Take the 2-minute tour ×
Stack Overflow is a question and answer site for professional and enthusiast programmers. It's 100% free, no registration required.

I have some 10 buttons with image-text and hover states for each. What I want to do is use background-position, width and height to only show the part of the background image sprite and hover background-position to show the hover style. I'll also use an image replacement class on the element so that it remains accessible and indexable.

So (measurements are random):

[CSS]

.menu{background-image:url(path/to/sprite.png);}
.button-1{width:200px;height:30px;background-position:0 0;}
.button-1:hover{background-position:0 -30px;}
.button-2{width:250px;height:30px;background-position:100px 0;}
.button-2:hover{background-position:100px -30px;}
/* Image Replacement Class (H5BP, @necolas && BEM) */
.ir{border:0;font:0/0 a;text-shadow:none;color:transparent;background-color:transparent;}

[HTML]

<a href="someLink.html" class="menu button-1 ir">Button 1</a>
<a href="someOtherLink.html" class="menu button-2 ir">Button 2</a>

What I want to know is if that is a good way of doing this or should it be done differently, like:

<a href="someLink.html"><img src="image.png" width="200" height="30" alt="Button 1"/></a>

Then with JavaScript swap the image on hover.

Is there any difference between the two in terms of accessibility and robots?

Thank you.

share|improve this question
2  
Looks good to me. My only thing is I would revisit the design and see if you could get away with the text staying as HTML simply for maintainability. –  chipcullen Mar 26 '12 at 14:53
    
Hey. What do you mean by text staying as HTML? –  Francisc Mar 26 '12 at 14:57
    
I meant try not having to replace the text with images, even if they are background images applied with CSS. I don't know your reasons for Image Replacing - I just try to avoid it at all costs. Maintenance is a pain. –  chipcullen Mar 26 '12 at 16:45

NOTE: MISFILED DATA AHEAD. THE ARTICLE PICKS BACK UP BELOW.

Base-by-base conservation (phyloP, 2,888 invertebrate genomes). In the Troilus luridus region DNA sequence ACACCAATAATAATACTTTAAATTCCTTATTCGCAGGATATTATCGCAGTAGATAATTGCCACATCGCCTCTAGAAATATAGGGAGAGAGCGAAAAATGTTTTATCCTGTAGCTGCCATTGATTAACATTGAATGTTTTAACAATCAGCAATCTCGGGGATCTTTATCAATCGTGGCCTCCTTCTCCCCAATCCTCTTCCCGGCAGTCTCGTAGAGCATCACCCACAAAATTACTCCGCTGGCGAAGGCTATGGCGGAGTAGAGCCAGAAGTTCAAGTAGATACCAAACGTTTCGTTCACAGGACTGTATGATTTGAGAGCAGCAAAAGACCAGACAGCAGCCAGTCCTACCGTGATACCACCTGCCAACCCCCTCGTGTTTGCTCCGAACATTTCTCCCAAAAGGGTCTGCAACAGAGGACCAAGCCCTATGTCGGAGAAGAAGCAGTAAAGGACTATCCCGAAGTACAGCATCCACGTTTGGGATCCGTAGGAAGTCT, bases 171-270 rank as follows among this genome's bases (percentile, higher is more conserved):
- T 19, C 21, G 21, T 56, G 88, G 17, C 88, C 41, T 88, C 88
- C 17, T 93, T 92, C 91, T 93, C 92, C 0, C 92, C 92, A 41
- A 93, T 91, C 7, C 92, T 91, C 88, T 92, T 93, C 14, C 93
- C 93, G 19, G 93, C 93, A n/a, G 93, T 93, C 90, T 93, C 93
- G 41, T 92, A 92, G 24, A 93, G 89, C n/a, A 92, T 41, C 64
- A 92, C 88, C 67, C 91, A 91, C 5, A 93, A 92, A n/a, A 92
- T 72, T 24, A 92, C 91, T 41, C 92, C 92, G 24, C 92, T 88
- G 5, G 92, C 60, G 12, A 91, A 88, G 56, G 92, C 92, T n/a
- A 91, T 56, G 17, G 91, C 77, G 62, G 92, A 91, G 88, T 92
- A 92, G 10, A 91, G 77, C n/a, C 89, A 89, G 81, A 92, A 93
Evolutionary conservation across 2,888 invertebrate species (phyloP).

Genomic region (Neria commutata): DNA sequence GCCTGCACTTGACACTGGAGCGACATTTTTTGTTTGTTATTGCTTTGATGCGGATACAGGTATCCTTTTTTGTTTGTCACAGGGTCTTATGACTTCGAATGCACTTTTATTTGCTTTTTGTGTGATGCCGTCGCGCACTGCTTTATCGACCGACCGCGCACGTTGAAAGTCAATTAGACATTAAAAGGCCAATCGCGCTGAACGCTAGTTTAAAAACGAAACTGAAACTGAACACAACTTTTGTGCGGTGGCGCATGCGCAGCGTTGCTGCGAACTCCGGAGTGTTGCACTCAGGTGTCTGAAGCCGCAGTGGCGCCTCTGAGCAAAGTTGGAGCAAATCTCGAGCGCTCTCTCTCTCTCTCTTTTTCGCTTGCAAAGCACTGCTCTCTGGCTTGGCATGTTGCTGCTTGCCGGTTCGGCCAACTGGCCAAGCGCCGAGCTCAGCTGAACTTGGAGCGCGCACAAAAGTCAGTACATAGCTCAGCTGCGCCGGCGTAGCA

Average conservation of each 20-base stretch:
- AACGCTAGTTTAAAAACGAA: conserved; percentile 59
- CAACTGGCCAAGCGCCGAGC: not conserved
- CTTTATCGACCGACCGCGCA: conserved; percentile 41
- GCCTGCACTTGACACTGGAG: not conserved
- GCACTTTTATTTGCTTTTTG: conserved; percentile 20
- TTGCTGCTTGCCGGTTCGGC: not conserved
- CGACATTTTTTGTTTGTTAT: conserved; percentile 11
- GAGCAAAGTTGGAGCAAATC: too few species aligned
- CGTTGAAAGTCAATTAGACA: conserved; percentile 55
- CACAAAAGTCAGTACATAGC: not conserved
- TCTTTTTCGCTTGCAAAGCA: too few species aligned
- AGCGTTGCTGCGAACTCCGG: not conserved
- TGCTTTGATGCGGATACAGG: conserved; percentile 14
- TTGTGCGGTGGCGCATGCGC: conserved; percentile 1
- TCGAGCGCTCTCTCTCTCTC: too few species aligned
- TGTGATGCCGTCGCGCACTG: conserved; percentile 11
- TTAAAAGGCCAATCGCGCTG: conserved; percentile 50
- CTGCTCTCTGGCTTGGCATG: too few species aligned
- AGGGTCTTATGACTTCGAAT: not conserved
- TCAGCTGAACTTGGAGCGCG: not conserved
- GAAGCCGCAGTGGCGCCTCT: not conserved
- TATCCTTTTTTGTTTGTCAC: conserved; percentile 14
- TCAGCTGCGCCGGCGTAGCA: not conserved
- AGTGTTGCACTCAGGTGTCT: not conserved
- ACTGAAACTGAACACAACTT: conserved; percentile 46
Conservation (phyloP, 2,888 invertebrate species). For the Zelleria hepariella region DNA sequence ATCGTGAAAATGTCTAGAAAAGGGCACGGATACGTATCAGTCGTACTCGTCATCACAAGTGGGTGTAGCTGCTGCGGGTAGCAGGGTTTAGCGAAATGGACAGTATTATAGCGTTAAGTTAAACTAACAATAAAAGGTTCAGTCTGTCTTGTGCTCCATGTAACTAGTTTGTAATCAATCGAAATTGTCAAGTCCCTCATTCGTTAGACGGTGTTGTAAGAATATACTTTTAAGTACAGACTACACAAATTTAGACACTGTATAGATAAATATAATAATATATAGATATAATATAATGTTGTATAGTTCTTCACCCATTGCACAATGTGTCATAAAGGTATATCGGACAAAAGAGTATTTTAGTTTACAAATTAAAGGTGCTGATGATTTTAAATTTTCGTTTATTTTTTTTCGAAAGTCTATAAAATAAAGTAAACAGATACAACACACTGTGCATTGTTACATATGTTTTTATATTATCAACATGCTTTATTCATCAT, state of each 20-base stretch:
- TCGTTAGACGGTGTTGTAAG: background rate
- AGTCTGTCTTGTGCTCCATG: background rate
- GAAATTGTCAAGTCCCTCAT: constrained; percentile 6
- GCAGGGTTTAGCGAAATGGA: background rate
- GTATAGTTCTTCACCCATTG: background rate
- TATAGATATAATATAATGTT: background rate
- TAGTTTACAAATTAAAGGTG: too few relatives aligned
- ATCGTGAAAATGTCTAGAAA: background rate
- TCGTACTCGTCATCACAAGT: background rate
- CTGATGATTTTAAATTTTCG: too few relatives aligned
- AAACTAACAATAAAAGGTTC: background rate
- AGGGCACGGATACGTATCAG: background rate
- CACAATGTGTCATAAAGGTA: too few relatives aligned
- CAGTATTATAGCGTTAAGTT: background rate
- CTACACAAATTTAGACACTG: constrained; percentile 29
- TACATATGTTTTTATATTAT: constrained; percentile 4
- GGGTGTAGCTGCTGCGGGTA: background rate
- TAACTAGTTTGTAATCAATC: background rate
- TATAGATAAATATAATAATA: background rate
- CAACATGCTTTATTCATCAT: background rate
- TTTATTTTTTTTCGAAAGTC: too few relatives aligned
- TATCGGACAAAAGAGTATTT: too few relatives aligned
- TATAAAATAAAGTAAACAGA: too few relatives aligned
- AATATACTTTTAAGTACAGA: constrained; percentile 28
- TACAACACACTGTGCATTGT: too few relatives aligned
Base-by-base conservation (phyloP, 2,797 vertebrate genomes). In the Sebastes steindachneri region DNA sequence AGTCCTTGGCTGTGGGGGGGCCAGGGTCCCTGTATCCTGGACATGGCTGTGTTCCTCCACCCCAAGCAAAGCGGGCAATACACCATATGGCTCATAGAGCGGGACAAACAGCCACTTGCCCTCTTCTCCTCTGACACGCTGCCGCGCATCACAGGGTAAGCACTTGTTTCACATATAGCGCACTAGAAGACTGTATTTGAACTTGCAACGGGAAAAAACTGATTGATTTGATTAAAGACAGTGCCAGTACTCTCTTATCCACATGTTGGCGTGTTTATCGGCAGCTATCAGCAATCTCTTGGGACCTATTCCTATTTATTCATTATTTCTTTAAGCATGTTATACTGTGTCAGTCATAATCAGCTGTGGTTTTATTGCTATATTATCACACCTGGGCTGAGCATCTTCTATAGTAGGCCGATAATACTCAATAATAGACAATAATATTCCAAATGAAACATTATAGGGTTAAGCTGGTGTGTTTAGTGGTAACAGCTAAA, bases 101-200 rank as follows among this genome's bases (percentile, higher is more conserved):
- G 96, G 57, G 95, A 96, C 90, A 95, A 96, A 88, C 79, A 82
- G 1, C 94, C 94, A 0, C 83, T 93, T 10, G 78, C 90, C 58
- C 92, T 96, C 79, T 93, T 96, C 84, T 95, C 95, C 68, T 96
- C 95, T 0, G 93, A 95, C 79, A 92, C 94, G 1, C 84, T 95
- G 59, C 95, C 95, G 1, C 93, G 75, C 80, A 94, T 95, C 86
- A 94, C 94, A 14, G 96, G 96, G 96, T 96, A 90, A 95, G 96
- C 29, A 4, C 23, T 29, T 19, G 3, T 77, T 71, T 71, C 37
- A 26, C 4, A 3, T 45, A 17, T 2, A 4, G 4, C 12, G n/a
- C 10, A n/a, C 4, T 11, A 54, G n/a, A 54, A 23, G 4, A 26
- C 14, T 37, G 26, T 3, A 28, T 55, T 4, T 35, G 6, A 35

1 Answer 1

up vote 2 down vote accepted

What you are doing is correct. Do not forget to add a display: block; to that link. Something else you can do is putting the actual link text in a span and then positioning that span absolute out of the screen. Like so:

<a href="" title="Test link"><span>Home page</span></a>

And in your css file:

a > span {position: absolute; top: -10000px;}
share|improve this answer
2  
Consider using text-indent: -100000px instead of adding an extra span to the markup. –  alpacalips Mar 26 '12 at 14:56
    
Thanks. I usually try to add as little extra mark-up as possible. The .ir class takes care of hiding the text, so I don't need to set a negative text indent. –  Francisc Mar 26 '12 at 14:58
    
@alpacalips That is indeed another possibility that saves you extra mark-up. Do note, though, that both our techniques are not really seen as 'legal' to search engines, because they are used a lot by spammers. Read more about it here: luigimontanez.com/2010/stop-using-text-indent-css-trick Francisc: If this is a satisfactory answer, please mark it as correct. –  Bram Vanroy Mar 26 '12 at 16:01
    
Huge delay, but thank you. –  Francisc May 20 '12 at 21:30

Your Answer

 
discard

By posting your answer, you agree to the privacy policy and terms of service.

Not the answer you're looking for? Browse other questions tagged or ask your own question.